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Washington, D.C. — President Donald Trump promised to promote access to child care; however, threatening the security of immigrants and their families directly undermines America’s child care system. A new column from the Center for American Progress examines the outsized role that immigrants play in filling the need for early educators in the United States. At least one-fifth of the country’s approximately 2 million early educators are immigrants.
Beyond the potential removal of invaluable immigrant early educators, the column notes that the administration’s attacks on immigrants have created additional stress that directly compromises the quality of care that early educators are able to provide. The constant fear that they or a loved one could be detained or deported has made it incredibly difficult for educators to offer the kind of quality care that American children need. Moreover, when children see that their caregivers are feeling sad or scared, they often internalize those feelings, which can ultimately hinder their healthy development.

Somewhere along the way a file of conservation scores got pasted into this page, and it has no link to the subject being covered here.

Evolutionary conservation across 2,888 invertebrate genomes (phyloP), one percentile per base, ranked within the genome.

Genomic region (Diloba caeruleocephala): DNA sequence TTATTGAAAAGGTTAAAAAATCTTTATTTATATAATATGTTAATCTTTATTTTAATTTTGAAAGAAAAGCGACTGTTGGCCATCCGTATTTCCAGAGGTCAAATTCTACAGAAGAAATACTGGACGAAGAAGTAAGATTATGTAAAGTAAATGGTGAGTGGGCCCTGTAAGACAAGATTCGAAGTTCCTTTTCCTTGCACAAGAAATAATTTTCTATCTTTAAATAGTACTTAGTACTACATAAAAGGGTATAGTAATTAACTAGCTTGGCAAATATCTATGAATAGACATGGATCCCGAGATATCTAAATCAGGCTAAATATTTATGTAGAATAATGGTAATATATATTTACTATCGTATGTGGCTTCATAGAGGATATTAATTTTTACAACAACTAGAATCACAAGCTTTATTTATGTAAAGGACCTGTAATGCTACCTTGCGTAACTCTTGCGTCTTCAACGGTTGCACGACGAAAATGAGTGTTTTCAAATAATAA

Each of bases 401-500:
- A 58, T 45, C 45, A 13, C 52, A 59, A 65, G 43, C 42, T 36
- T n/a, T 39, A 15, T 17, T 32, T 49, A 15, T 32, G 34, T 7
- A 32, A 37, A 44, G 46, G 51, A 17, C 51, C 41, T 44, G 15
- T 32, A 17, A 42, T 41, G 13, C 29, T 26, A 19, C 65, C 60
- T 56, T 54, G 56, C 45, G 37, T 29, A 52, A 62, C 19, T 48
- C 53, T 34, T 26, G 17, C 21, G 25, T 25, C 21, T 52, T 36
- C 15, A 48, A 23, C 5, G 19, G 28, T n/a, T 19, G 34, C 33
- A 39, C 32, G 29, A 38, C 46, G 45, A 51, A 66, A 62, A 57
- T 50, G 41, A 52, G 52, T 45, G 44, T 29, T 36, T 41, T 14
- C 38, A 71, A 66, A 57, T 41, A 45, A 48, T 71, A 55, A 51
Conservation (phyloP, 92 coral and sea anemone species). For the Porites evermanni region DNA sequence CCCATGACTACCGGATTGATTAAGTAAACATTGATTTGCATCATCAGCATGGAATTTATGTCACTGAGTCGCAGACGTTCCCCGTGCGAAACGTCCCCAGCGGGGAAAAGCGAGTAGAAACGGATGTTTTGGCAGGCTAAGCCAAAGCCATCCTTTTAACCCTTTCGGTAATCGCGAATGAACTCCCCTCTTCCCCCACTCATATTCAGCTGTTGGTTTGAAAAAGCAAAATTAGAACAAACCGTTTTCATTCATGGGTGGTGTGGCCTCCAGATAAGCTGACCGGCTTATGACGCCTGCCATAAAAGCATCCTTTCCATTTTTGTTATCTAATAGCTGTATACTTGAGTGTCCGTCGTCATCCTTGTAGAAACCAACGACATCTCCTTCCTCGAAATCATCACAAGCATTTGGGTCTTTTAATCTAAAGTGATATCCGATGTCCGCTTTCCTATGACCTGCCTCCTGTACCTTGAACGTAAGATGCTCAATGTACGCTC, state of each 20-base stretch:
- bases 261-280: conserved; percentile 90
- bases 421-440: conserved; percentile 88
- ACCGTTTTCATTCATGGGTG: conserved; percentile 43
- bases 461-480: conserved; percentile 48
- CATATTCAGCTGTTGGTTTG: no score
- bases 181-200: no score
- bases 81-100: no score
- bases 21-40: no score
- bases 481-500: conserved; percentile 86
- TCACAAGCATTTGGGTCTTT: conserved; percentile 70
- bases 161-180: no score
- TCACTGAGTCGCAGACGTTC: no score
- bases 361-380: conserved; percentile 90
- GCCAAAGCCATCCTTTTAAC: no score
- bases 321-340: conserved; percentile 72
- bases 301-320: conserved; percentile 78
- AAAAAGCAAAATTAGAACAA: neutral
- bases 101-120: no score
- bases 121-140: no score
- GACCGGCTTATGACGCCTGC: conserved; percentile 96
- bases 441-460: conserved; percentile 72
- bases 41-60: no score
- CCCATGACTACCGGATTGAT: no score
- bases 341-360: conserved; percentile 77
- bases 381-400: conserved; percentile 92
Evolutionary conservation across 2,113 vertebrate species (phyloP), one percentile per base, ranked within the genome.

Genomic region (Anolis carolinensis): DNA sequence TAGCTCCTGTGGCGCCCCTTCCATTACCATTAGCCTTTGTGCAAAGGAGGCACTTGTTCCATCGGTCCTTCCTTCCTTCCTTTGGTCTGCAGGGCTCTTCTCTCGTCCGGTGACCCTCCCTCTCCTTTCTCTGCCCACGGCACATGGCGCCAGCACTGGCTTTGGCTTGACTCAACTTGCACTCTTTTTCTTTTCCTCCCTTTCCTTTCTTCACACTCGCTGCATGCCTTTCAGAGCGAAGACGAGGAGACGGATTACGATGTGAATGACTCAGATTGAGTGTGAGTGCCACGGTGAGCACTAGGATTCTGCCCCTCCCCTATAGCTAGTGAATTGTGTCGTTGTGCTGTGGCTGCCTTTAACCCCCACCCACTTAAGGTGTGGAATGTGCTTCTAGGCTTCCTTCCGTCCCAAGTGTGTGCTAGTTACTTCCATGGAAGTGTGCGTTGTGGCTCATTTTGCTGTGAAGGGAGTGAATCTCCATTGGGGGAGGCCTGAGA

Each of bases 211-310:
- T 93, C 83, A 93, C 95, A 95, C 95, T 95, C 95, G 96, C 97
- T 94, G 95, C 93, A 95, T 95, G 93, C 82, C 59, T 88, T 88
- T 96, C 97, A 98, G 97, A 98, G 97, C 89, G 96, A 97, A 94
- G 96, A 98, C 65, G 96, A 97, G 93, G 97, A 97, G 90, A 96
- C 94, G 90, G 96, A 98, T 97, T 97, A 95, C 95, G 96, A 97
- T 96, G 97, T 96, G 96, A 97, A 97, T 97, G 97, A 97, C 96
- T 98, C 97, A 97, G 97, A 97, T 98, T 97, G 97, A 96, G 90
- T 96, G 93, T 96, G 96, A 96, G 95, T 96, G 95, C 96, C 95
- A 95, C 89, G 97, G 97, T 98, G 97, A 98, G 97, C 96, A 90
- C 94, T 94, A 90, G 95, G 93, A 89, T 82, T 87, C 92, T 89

“When President Trump attacks immigrants, he is also threatening the early education system that so many families rely on,” said Leila Schochet, research and advocacy manager for Early Childhood Policy at the Center for American Progress and author of the column. “Without access to child care, families face significant barriers to economic security, and employers struggle to retain a productive and skilled workforce. At a time when the need for quality child care in the United States has never been greater, we must support, not threaten, immigrant early educators.”
“The administration’s repeated attacks on immigrants are putting added strain on all sectors of the economy,” said Tom Jawetz, vice president of Immigration Policy at the Center for American Progress. “President Trump has overlooked the fact that immigrants play an integral role to various industries and are a key pillar of our economic prosperity. Instead of targeting immigrants with draconian and anti-immigrant policies, Congress must pass the Dream Act immediately so that no more DACA recipients lose their protection.”
The column concludes that undermining an early education system on which many families rely represents yet another broken promise from the Trump administration.
Read the column: “Trump’s Attack on Immigrants Is Breaking the Backbone of America’s Child Care System” by Leila Schochet
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